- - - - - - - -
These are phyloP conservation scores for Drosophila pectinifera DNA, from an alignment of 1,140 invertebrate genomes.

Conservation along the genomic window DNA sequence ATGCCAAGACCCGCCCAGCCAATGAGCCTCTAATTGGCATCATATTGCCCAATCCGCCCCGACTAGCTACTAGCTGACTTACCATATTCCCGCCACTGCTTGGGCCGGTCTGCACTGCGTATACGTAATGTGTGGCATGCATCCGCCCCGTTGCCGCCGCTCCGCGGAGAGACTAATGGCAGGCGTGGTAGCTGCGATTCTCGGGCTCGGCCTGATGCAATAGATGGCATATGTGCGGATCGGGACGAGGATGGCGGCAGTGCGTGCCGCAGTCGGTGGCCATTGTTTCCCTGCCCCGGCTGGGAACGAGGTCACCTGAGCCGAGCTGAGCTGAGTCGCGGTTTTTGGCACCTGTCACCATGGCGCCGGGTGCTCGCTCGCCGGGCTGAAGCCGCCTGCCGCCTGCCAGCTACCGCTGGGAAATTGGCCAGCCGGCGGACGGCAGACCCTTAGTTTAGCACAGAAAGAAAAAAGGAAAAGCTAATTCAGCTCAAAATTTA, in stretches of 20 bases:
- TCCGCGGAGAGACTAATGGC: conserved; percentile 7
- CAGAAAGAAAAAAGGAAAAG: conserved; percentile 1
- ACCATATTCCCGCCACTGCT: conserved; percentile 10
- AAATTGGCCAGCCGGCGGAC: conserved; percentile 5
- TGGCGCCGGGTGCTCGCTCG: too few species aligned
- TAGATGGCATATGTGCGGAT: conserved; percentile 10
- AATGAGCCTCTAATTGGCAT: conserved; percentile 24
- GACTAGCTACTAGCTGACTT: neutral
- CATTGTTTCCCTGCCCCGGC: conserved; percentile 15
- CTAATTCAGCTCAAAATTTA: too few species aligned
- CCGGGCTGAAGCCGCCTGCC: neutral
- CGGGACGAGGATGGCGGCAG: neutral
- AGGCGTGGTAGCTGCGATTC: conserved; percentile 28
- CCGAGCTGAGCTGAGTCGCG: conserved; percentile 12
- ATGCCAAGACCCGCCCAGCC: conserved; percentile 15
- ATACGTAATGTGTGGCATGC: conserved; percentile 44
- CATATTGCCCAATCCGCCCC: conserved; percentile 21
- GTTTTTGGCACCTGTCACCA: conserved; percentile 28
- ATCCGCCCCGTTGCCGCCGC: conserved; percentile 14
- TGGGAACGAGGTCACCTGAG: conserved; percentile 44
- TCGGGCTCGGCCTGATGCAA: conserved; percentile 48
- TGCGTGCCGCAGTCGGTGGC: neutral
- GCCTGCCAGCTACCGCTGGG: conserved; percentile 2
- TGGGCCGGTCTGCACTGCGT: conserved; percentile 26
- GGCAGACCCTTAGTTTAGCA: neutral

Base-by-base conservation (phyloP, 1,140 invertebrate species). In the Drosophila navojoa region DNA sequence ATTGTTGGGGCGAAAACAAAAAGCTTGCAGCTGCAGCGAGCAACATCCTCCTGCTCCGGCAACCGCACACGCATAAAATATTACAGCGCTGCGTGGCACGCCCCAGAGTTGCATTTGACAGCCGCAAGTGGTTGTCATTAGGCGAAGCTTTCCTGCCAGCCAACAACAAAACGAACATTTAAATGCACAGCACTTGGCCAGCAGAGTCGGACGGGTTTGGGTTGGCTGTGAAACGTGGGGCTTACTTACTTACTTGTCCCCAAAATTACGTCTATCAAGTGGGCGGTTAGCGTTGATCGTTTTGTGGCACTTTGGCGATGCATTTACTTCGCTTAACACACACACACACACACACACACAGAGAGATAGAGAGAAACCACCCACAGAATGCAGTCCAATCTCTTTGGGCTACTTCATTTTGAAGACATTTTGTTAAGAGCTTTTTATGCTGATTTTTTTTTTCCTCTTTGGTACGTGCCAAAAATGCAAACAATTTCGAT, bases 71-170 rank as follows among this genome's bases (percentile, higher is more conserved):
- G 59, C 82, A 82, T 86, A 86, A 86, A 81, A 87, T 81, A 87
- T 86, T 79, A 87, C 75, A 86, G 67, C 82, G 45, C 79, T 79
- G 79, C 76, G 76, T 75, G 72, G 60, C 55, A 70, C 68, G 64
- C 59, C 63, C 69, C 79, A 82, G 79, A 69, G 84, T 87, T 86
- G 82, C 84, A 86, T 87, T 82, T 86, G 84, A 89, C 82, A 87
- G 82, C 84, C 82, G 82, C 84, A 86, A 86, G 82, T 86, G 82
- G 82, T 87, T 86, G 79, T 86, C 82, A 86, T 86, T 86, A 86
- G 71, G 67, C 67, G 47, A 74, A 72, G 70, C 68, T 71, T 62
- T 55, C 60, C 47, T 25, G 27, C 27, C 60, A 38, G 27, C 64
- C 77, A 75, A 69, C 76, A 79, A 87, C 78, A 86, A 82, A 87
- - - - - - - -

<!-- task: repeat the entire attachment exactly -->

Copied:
These are phyloP conservation scores for Drosophila pectinifera DNA, from an alignment of 1,140 invertebrate genomes.

Conservation along the genomic window DNA sequence ATGCCAAGACCCGCCCAGCCAATGAGCCTCTAATTGGCATCATATTGCCCAATCCGCCCCGACTAGCTACTAGCTGACTTACCATATTCCCGCCACTGCTTGGGCCGGTCTGCACTGCGTATACGTAATGTGTGGCATGCATCCGCCCCGTTGCCGCCGCTCCGCGGAGAGACTAATGGCAGGCGTGGTAGCTGCGATTCTCGGGCTCGGCCTGATGCAATAGATGGCATATGTGCGGATCGGGACGAGGATGGCGGCAGTGCGTGCCGCAGTCGGTGGCCATTGTTTCCCTGCCCCGGCTGGGAACGAGGTCACCTGAGCCGAGCTGAGCTGAGTCGCGGTTTTTGGCACCTGTCACCATGGCGCCGGGTGCTCGCTCGCCGGGCTGAAGCCGCCTGCCGCCTGCCAGCTACCGCTGGGAAATTGGCCAGCCGGCGGACGGCAGACCCTTAGTTTAGCACAGAAAGAAAAAAGGAAAAGCTAATTCAGCTCAAAATTTA, in stretches of 20 bases:
- TCCGCGGAGAGACTAATGGC: conserved; percentile 7
- CAGAAAGAAAAAAGGAAAAG: conserved; percentile 1
- ACCATATTCCCGCCACTGCT: conserved; percentile 10
- AAATTGGCCAGCCGGCGGAC: conserved; percentile 5
- TGGCGCCGGGTGCTCGCTCG: too few species aligned
- TAGATGGCATATGTGCGGAT: conserved; percentile 10
- AATGAGCCTCTAATTGGCAT: conserved; percentile 24
- GACTAGCTACTAGCTGACTT: neutral
- CATTGTTTCCCTGCCCCGGC: conserved; percentile 15
- CTAATTCAGCTCAAAATTTA: too few species aligned
- CCGGGCTGAAGCCGCCTGCC: neutral
- CGGGACGAGGATGGCGGCAG: neutral
- AGGCGTGGTAGCTGCGATTC: conserved; percentile 28
- CCGAGCTGAGCTGAGTCGCG: conserved; percentile 12
- ATGCCAAGACCCGCCCAGCC: conserved; percentile 15
- ATACGTAATGTGTGGCATGC: conserved; percentile 44
- CATATTGCCCAATCCGCCCC: conserved; percentile 21
- GTTTTTGGCACCTGTCACCA: conserved; percentile 28
- ATCCGCCCCGTTGCCGCCGC: conserved; percentile 14
- TGGGAACGAGGTCACCTGAG: conserved; percentile 44
- TCGGGCTCGGCCTGATGCAA: conserved; percentile 48
- TGCGTGCCGCAGTCGGTGGC: neutral
- GCCTGCCAGCTACCGCTGGG: conserved; percentile 2
- TGGGCCGGTCTGCACTGCGT: conserved; percentile 26
- GGCAGACCCTTAGTTTAGCA: neutral

Base-by-base conservation (phyloP, 1,140 invertebrate species). In the Drosophila navojoa region DNA sequence ATTGTTGGGGCGAAAACAAAAAGCTTGCAGCTGCAGCGAGCAACATCCTCCTGCTCCGGCAACCGCACACGCATAAAATATTACAGCGCTGCGTGGCACGCCCCAGAGTTGCATTTGACAGCCGCAAGTGGTTGTCATTAGGCGAAGCTTTCCTGCCAGCCAACAACAAAACGAACATTTAAATGCACAGCACTTGGCCAGCAGAGTCGGACGGGTTTGGGTTGGCTGTGAAACGTGGGGCTTACTTACTTACTTGTCCCCAAAATTACGTCTATCAAGTGGGCGGTTAGCGTTGATCGTTTTGTGGCACTTTGGCGATGCATTTACTTCGCTTAACACACACACACACACACACACACAGAGAGATAGAGAGAAACCACCCACAGAATGCAGTCCAATCTCTTTGGGCTACTTCATTTTGAAGACATTTTGTTAAGAGCTTTTTATGCTGATTTTTTTTTTCCTCTTTGGTACGTGCCAAAAATGCAAACAATTTCGAT, bases 71-170 rank as follows among this genome's bases (percentile, higher is more conserved):
- G 59, C 82, A 82, T 86, A 86, A 86, A 81, A 87, T 81, A 87
- T 86, T 79, A 87, C 75, A 86, G 67, C 82, G 45, C 79, T 79
- G 79, C 76, G 76, T 75, G 72, G 60, C 55, A 70, C 68, G 64
- C 59, C 63, C 69, C 79, A 82, G 79, A 69, G 84, T 87, T 86
- G 82, C 84, A 86, T 87, T 82, T 86, G 84, A 89, C 82, A 87
- G 82, C 84, C 82, G 82, C 84, A 86, A 86, G 82, T 86, G 82
- G 82, T 87, T 86, G 79, T 86, C 82, A 86, T 86, T 86, A 86
- G 71, G 67, C 67, G 47, A 74, A 72, G 70, C 68, T 71, T 62
- T 55, C 60, C 47, T 25, G 27, C 27, C 60, A 38, G 27, C 64
- C 77, A 75, A 69, C 76, A 79, A 87, C 78, A 86, A 82, A 87